Houston Family Arts Center Tackles the Difficult, Magnificent Our Town
Patrick Barton's Stage Manager is folksy yet brutally clear-eyed.
Photo by Emily Talbott
Our Town, Thornton Wilder's great masterpiece about life in Grover's Corners, New Hampshire, at the beginning of the 20th century, glorifies the mundane: the scent of heliotropes in the moonlight, strawberry phosphates at the drug store, shelling green beans with a neighbor, a young couple just out of high school getting jitters before their marriage, the sound of the 5:45 train to Boston, the milkman's daily delivery, the grief at a funeral. The town is life, and life, according to Wilder, is the mind of God. Everything is important, and nothing is. The play, which is simplicity itself, is like one of those infinite pull-back shots: start with an atom and end somewhere outside the universe. Zoom back in from way up high, and end up in the Gibbs kitchen, where mother Julia prepares one more breakfast in a lifetime of making breakfasts.
It's a quiet play, even though it deals with life's everyday verities -- birth, courtship, marriage, and death -- but the drama's reined in and outbursts controlled. As the little moments pile up, immense swells of emotion sweep through us and threaten to overwhelm. The play's oceanic power is undeniable, which is primarily accomplished by Wilder's idiosyncratic stagecraft, which banishes sets and most props, leaving the whole play to our imagination. We bring forth those heliotropes, smell the bacon cooking in the kitchen, feel the cold rain splattering the tombstones. The play is swept of clutter. Two ladders represent the upstairs bedroom windows for young George and Emily (Robert Lewis and Sarah McQueen); trellises become the household outlines of the Gibbs (L.D. Green and Whitney Zangarine) and Webbs (Jeffrey Brown and Rita Hughes); rows of chairs face the audience to make the cemetery. Like the minimal setting, the play's clean and pure.
With unblinking dispassion, Wilder shows us the fleeting nature of life, how fast it all goes. Daily life (Act I) leads into Love and Marriage (Act II), which skips right to the graveyard (Act III). The Stage Manager lays it all out, first, as tour guide to the town's undistinguished history; soon, he takes a part in the play as an annoyed lady on the street or the understanding drugstore owner; then he's back as omniscient narrator, showing us the layout of the high mountain resting place for the dead before he guides Emily back into the past, where Wilder's darker themes hit home.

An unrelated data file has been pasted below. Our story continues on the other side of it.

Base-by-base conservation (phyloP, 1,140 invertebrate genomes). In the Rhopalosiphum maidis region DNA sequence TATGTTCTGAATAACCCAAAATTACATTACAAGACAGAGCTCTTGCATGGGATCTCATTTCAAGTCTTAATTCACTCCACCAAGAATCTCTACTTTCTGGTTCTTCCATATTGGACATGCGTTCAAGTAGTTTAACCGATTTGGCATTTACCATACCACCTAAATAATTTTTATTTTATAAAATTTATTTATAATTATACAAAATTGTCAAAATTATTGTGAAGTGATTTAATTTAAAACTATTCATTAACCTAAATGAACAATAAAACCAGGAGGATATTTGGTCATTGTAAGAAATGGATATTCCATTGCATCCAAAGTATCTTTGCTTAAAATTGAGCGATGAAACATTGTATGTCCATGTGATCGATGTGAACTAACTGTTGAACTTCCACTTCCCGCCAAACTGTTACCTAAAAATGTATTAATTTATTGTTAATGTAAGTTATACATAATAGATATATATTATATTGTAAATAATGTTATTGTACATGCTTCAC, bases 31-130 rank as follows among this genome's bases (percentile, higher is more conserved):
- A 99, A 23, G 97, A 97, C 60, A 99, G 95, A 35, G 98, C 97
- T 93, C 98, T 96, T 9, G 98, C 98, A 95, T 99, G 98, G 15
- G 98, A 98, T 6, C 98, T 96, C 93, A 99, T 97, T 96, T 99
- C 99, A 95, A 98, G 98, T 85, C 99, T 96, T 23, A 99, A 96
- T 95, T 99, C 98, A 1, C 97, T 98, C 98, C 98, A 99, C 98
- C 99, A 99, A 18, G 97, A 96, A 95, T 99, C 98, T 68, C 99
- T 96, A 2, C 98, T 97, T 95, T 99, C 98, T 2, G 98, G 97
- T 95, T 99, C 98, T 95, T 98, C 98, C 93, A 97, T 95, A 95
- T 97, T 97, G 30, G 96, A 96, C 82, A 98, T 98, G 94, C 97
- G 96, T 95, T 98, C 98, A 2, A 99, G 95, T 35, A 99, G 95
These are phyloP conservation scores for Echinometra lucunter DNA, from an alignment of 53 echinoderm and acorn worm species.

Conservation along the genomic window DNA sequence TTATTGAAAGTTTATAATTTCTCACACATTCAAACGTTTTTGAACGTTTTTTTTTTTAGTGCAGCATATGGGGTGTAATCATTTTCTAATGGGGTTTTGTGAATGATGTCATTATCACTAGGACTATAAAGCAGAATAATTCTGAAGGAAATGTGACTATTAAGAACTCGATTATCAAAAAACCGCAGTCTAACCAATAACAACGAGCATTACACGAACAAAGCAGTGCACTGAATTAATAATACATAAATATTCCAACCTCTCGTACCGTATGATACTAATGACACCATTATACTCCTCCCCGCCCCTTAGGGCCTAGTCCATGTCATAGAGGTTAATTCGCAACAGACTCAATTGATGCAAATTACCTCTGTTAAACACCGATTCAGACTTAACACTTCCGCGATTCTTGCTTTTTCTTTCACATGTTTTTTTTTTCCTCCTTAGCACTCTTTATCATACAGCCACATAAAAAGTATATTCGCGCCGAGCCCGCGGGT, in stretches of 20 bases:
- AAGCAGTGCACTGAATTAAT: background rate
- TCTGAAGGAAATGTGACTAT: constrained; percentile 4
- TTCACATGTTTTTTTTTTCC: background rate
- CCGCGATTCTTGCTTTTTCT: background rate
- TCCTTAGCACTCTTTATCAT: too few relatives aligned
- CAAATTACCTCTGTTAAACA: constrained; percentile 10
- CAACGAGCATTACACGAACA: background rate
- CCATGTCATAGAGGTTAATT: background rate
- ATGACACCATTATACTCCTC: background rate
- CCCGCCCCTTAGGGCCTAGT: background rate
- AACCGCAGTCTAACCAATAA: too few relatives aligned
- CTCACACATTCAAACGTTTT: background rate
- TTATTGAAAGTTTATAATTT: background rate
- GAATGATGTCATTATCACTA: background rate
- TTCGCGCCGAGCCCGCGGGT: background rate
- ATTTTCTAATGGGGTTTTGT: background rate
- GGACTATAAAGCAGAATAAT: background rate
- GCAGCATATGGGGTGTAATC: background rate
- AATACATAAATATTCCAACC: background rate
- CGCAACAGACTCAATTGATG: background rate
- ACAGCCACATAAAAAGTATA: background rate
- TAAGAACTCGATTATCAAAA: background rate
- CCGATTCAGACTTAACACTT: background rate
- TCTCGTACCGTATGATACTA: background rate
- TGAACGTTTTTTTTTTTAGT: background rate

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Houston Family Arts Center gets a lot of Wilder right. Patrick Barton's Stage Manager is folksy yet brutally clear-eyed; McQueen's questioning Emily has an innocent laugh; Matt Hudson's Professor Willard proclaims his dry geology statistics with pomp; J. Blanchard's town drunk Simon Stimson doesn't play for comedy, but keeps his character sour and uncompromising; Zangarine's Mrs. Gibbs is no-nonsense but conveys the disappointment of dreams unfulfilled; and Hughes's Mrs. Webb shows dignity in a marriage that has settled into rote.
Most of the characters, though, aren't completely lived in, the actors still finding their way into their roles. Some of the minor ones seem to have been cast yesterday, and are still catching up. On its surface, Our Town is plain cotton, but Wilder's homespun is as intricately woven as a Persian carpet; there are figures within figures. Its depths are treacherous and must be played without artifice. Once arms start fluttering or hands hang limply, life flies out of the play. Nothing is haphazard in Wilder, and the author makes it perfectly obvious we're watching a play. There's plenty of mime, and the Stage Manager continually breaks the fourth wall to talk directly to us, even interrupting Mrs. Gibbs and Mrs. Webb in mid-scene, rushing them off the stage with their bowl of beans to present the Professor. Or he'll start time over - during the marriage ceremony, he backs up to show George and Emily at the drug store during their first flush of love.
Director Liza Garza keeps a steady pace throughout, and the minimal production is enhanced by an effective use of sound effects - the nostalgic glass clink of milk bottles zooms us to a time long past. (Not everything should be left to our imagination.) But the idea to costume this period play in contemporary garb doesn't sit well. The intent, published in the playbill, was to keep these characters relevant to today's audience. Considering Wilder fills his play with milkmen, the first automobiles, and such arcane tasks as chopping wood for the kitchen stove, how relevant is a tank top?
Thornton Wilder's magnificent play embraces opposites: melancholy against hope, life straining against the dark, complacency against kindness. To keep all its complexities intact, transparency is needed, and Our Town is one of American theater's most difficult plays to stage. While Houston Family Arts Center's production is far from definitive, there's just enough Wilder in it for us to see ourselves - and that's half the battle for any theater.
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